So you’ve rescued a lost cat or dog. Congratulations for helping an animal in distress! Someone out there is frantically searching for a beloved pet. Follow these steps to give them both a happy ending.
Check for I.D. Tags
Look for any identification tags. If the pet has a city registration tag, contact animal control and explain the situation.
If the pet has a rabies tag, call your state's General Environmental Health department to find out which veterinarian issued the tag.
Register with Local Shelters
Most animal shelters keep a log of lost and found pets in their area. Contact local shelters to register the animal and add him to the logs. (See page 76 for phone numbers.) A lost animal may travel long distances if separated from his family, so get in touch with all neighboring shelters.
Scan for a Chip
Many pets have a microchip embedded just for this situation. Take the animal to a local shelter or veterinarian’s office equipped with a microchip scanner.
Scanning for a chip is quick and simple. The scanner “reads” the chip through the animal’s skin to find the unique identification code assigned to that cat or dog. The company that manufactured the chip has the owner’s address and phone number on file (if the owner has done his part to keep his address and phone number current).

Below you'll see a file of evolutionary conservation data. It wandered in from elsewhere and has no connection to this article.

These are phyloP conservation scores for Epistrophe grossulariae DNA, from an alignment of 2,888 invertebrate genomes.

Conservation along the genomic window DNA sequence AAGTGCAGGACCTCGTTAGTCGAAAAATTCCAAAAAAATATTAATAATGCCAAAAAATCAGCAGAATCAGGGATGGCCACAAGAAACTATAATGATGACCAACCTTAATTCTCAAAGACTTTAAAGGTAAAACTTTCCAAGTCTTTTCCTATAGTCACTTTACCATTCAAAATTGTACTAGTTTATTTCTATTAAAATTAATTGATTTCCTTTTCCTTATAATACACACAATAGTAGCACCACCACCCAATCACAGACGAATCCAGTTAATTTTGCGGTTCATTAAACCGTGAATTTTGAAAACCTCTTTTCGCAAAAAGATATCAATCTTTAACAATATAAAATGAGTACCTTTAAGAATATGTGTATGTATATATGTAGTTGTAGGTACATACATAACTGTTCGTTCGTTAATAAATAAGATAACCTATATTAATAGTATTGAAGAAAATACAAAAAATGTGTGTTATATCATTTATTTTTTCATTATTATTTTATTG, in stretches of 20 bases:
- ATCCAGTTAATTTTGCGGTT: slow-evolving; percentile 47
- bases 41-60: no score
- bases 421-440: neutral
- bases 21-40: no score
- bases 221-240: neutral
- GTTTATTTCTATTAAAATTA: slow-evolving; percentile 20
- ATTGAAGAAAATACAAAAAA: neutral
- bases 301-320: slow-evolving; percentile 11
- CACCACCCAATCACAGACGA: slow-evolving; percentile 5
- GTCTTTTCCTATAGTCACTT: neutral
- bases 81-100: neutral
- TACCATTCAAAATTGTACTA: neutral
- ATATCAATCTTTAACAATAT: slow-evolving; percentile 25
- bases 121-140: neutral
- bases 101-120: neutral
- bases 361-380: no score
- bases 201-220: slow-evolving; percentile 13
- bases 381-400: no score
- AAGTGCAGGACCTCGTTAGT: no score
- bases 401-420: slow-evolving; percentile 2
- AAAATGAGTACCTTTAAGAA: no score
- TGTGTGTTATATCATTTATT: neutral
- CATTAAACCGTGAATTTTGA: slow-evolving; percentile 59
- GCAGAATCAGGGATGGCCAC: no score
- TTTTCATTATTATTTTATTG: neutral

Chips are usually planted in the back of the neck, but sometimes chips can migrate to other parts of the body. Make sure the scanner covers the pet's entire body and not just the neck.
Get the Word Out
- Use Facebook and Twitter to let your friends and family know. Send out emails describing the animal and where he was picked up and attach a photo.
- Advertise in the Lost & Found section of services such as the Center for Lost Pets, www. thecenterforlostpets.com, and Craig’s List, www.craigslist.org.
- Put an ad in the newspaper or neighborhood weekly.
- Check newspapers and online sites for Lost ads.
More Lost Pet Resources